Pakistan were awarded another penalty stroke and as Kalimullah was walking up to the spot, something unbelievable happened. Succumbing to sustained pressure by the protesting Germans, the French umpire Reanud reversed the decision. However captain Akhtar Rasool took the decision very sportingly. The final score line of 3-1 did scant justice to the absolute domination of the Pakistanis in the most one sided final in the World Cup's history.

Pakistan lifted the cup for the third time and as was the case in the last World Cup triumph they rewrote the record book:

They became the first nation to win back-to-back World Cups. In 1978, they had become the first nation to win the World Cup without losing a single match, in fact winning all of them. This time Pakistan went one better, winning all their matches by a margin of at least two goals. Their tally of 38 goals was an all-time World Cup record. 12 goals against New Zealand: the new highest for a single World Cup match.

Hasan Sardar's total of 11 goals: a World Cup record for a forward. Akhtar Rasool became the only player to have three World Cup winner medals.

At Mumbai, Pakistan pieced together one of the most stunning runs to victory in the history of sports. Their performance was comparable to that of the Brazilian football side of the 1970 World Cup, the American dream team of basketball in the 1992 and 1996 Olympics, and the Australian cricket team of the 2003 and 2007 World Cups.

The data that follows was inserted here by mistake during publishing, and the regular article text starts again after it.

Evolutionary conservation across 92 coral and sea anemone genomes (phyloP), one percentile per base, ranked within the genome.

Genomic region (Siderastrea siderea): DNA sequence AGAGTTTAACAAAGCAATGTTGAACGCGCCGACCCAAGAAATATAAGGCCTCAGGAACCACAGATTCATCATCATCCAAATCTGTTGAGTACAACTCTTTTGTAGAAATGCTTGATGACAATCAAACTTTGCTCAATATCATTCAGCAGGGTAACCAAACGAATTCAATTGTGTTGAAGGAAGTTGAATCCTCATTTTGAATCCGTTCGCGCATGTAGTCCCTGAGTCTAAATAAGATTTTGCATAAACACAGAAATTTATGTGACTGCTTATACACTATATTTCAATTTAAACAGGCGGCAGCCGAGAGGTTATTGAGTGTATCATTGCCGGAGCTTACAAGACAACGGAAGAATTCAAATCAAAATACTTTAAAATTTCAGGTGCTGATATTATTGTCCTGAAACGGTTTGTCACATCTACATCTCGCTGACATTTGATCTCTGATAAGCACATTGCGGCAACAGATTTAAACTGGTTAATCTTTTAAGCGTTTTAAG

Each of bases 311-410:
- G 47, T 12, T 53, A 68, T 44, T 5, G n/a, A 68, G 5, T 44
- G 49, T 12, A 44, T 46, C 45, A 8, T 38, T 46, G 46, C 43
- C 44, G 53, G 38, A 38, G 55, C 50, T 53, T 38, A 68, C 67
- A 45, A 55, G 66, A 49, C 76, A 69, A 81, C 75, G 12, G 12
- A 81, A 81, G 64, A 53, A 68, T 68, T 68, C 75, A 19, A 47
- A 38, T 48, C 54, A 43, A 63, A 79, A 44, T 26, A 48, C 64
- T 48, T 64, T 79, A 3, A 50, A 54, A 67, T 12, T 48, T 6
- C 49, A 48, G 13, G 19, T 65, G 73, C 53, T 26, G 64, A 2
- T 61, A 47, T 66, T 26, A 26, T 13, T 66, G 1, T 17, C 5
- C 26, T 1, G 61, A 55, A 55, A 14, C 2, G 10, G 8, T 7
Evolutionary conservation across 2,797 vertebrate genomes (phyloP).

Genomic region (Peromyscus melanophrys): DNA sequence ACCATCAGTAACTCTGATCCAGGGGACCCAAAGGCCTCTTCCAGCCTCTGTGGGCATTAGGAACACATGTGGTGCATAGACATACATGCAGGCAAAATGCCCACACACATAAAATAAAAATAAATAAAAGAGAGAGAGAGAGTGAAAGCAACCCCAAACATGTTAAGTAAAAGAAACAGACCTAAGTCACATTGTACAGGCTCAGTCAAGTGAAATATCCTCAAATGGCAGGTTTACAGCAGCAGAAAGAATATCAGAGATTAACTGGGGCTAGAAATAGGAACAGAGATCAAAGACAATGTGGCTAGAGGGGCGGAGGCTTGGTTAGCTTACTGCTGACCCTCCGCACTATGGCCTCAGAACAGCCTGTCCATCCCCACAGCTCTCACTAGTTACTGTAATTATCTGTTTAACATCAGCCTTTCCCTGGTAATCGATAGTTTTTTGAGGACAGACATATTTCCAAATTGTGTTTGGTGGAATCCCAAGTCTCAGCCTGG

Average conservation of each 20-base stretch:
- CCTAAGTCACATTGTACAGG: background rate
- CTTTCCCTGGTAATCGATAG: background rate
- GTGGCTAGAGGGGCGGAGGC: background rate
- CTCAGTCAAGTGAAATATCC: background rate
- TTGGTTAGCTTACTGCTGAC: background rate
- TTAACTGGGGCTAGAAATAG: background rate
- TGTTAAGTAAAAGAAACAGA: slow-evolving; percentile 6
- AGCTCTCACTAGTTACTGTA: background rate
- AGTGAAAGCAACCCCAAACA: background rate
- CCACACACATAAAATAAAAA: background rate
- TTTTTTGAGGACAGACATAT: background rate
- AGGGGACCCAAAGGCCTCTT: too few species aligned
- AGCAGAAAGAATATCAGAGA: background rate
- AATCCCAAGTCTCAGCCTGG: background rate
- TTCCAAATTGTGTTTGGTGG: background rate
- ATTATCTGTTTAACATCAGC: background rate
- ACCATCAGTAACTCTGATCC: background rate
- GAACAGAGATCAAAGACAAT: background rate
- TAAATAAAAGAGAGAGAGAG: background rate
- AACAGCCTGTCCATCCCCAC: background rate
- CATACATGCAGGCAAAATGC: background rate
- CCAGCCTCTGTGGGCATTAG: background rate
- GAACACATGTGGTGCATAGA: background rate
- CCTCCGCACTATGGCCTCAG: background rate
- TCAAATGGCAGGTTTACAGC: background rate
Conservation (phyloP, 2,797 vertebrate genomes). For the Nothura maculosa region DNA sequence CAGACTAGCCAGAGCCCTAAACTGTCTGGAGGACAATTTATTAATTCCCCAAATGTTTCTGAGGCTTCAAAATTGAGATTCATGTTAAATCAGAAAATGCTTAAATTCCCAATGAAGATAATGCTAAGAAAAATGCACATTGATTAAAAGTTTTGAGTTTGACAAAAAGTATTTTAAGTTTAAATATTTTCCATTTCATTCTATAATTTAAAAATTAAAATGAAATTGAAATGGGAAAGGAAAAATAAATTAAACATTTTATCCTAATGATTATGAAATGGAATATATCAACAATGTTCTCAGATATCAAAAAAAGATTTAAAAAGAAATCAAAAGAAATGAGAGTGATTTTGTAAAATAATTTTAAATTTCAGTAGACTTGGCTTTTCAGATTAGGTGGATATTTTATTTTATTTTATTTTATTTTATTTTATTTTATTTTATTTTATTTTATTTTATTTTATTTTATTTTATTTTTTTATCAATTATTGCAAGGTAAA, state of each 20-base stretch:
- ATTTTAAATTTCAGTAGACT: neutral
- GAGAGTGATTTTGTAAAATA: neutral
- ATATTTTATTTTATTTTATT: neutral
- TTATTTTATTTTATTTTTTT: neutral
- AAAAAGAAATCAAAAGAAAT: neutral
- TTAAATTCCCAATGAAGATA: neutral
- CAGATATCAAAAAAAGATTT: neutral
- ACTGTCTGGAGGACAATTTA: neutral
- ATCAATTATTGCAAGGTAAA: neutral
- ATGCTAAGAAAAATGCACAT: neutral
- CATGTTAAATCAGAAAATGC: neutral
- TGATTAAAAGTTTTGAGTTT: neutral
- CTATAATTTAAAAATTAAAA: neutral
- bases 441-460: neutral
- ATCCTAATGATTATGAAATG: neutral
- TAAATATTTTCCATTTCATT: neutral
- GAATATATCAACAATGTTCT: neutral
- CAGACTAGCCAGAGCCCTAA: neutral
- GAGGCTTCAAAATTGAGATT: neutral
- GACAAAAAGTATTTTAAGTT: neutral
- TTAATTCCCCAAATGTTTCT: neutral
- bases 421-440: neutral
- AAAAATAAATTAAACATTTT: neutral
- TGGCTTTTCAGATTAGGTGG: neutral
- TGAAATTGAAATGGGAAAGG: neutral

[email protected]

 

2010 Hockey World Cup

Perspective, aspirations and challenges

By Aamir Bilal

The 12th men's Hockey World Cup starts in New Delhi from February 28th 2010 with South Africa facing Spain in the opener of the two-week extravaganza. Later in the evening, Pakistan face arch-rivals India which may set the mode of the two teams for rest of the tournament. After 1982, this is the second time that India has been trusted by the FIH to hold the coveted event. In spite of a gradual decent in the performance and the serious security concerns, the World Cup in India brings along a good omen for Pakistan who won their third world cup title in Mumbai in 1982.